The National Herald - May 11-12, 2002

The Patriarch’s Problem

By Dimitrios G. Kousoulas

Clouds have again appeared on the horizon. The Charter the Patriarch wants to impose on our Archdiocese Bartholomew is becoming again an irritant that may escalate into a destabilizing controversy. I have no intention of entering the area of my colleague, Theodore Kalmoukos, and I will not touch on theological or ecclesiological issues. I will only discuss the problem as an old professor of Political Science because the issue is primarily political.

Having been honored with the officium of Archon, I feel genuine concern for the preservation of the ties between our Archdiocese and the Patriarchate I write the lines that follow as a friend, not as a foe.

The Ecumenical Patriarchate had a unique role to play during the centuries of the Byzantine Empire. The double-headed eagle, the symbol of the empire reflected the two pillars, the temporal represented by the Emperor and the sacred represented by the Patriarch. When Constantinople fell, Sultan Mohammed the Conqueror installed a new Patriarch, Gennadios, and acknowledged him as the spiritual leader and, in effect, the political representative of all the Christians in the Ottoman empire.

The Patriarchate’s temporal authority started to decline after the Greek War of Independence in 1821 and the resurgence of nationalism in the ethnic, mostly Slavic, peoples in the Balkans.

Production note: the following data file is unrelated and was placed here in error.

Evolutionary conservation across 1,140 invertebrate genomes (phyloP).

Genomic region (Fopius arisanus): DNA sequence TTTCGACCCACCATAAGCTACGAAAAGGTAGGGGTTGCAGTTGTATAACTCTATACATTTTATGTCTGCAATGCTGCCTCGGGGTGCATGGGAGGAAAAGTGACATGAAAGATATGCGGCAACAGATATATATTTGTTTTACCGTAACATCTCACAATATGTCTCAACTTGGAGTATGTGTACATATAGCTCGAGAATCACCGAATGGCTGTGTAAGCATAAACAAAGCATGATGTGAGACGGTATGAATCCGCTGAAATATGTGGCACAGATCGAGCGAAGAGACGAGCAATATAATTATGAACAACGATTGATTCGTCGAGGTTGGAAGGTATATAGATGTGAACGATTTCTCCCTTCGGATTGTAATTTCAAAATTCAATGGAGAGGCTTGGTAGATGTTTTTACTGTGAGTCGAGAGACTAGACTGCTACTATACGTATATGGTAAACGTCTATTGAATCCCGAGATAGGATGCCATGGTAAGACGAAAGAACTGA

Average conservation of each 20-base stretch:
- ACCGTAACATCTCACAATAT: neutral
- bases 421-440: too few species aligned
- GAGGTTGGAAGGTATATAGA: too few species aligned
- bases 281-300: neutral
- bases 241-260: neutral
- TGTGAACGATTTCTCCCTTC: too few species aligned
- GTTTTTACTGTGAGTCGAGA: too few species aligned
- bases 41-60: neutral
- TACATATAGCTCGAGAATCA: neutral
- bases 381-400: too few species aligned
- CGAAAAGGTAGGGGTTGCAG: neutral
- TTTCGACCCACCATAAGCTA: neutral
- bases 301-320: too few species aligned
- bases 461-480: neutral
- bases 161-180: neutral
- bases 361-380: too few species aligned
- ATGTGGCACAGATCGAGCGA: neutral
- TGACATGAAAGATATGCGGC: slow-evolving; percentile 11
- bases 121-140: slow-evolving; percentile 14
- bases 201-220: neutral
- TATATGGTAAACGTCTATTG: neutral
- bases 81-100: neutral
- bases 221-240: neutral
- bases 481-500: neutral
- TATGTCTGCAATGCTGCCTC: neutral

Its governing authority was drastically reduced after the Asia Minor Catastrophe of August/September 1922 when one and a half million Greeks were uprooted from the area and moved as refugees to Greece. Still, at the time, more than 100,000 Greeks continued to live in Constantinople under the Treaty of Lausanne, providing support to the Patriarchate. This situation took a turn for the worse, first in 1955 and again in 1964 when, because of the dispute over Cyprus, the Turkish government forced thousands of Greeks through pressure and intimidation to leave their homes in Constantinople and seek refuge in mainland Greece. Today, only two or three thousand remain in that city.

The Patriarchate has ceased to function as a governing authority. What remains is only its spiritual authority derived from its history. It can only exercise influence with the lofty moral and spiritual value of its pronouncements. It can be venerated as a symbol, that is all. It cannot act as a governing authority.

It appears that Patriarch Bartholomew does not want to acknowledge this political reality. He has interpreted the legal construct that the Greek Orthodox Church in the United States is a “province” of the Patriarchate as his justification for the exercise of power and governmental authority, as if indeed the Patriarchate has the ability to impose its will in the way governments impose their will on the provinces of their own states.

That is the heart of the problem. Governments have the power to impose their will because they can enforce their laws enacted by democratic assemblies or dictated by autocratic regimes. They have a police force to apprehend violators and courts to impose punishment on the guilty.

The Patriarchate has no police, no courts, no prisons. It has no machinery of enforcement, no means of punishment. (Excommunication is an ancient sanction against foes of the Church, but I doubt if it carries much of a force in today’s world).